More young adults suffering heart attacks: Local cardiologist says poor eating to blame

LA MESA, Calif. - A local cardiologist says he is seeing more young patients who have suffered a heart attack.   

Take Michael Salazar, for example. Salazar appears to be the picture of good health. The La Mesa father of two works out at least four days a week, two hours each session. 

That is why it was so surprising to him last December when he had a feeling come over him that he had never felt before.

"All of a sudden, I was like, 'Whoa, what's going on here?'" he said. "I thought I was going to pass out. It was a really bad pain."

Salazar was having a heart attack. He found out days later from his cardiologist that his diet was a major factor.

"They seem to be very healthy, however, they always tend to not eat healthy," said Hassan Kafri, a cardiologist from Sharp Grossmont Hospital.

Kafri says all too often, the importance of diet is underestimated.

"Those in their 20s, 30s and 40s believe if they work out, like Michael did, they can eat what they want," he said.

It is a common misconception -- just ask Michael.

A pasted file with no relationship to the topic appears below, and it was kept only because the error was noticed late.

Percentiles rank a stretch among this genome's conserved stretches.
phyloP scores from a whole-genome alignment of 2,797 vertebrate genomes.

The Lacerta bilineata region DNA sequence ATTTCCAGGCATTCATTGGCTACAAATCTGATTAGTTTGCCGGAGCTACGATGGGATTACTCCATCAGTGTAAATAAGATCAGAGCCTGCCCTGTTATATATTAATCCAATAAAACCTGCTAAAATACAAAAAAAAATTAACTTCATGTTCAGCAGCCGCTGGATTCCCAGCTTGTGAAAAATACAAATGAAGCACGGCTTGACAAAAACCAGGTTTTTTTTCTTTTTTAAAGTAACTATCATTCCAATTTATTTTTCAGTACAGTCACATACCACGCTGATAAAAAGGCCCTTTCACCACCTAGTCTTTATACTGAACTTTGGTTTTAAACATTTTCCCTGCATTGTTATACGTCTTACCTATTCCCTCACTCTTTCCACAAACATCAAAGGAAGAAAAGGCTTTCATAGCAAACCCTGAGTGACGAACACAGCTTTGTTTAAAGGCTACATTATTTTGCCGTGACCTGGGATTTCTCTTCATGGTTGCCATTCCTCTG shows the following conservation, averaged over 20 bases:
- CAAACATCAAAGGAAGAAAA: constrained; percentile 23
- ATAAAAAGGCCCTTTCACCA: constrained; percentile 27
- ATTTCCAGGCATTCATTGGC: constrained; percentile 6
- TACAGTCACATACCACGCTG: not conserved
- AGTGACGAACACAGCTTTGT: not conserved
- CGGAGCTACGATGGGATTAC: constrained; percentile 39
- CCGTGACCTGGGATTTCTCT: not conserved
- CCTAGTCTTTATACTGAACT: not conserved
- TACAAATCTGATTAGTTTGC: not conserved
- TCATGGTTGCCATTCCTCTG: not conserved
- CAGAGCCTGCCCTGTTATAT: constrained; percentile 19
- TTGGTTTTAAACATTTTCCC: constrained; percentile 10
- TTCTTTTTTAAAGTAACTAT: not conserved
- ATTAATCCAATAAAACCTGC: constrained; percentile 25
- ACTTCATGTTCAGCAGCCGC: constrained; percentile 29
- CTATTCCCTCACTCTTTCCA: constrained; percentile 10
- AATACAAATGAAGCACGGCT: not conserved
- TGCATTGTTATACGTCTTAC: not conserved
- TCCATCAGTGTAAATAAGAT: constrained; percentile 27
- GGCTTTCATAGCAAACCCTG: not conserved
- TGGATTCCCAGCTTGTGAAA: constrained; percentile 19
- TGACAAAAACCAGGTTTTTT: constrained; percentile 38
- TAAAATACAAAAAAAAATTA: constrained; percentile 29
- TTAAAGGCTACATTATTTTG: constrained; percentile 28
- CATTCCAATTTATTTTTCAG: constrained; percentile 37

"I have two kids so ... you know, you go out for pizza and you eat hamburgers and stuff like that," he said. "I didn't think much about really eating that well."

Kafri said, "Actually, little tweaks in your diet such as consuming more fresh food, less processed food can actually have dramatic impact on your future risk of heart attacks."

When Salazar thinks back on the day he had a heart attack, he gets choked up.

"I never thought I was going to die … not once, and I knew it wasn't my time," Salazar said. "I have an 11-year-old and an 8-year-old, and there was no way. All the doctors say I basically dodged a bullet because I guess it just wasn't my time."

Salazar says his diet now consists of brown rice, fresh fish and lots of vegetables, which are healthy eating habits that his two sons are now sharing when they can.

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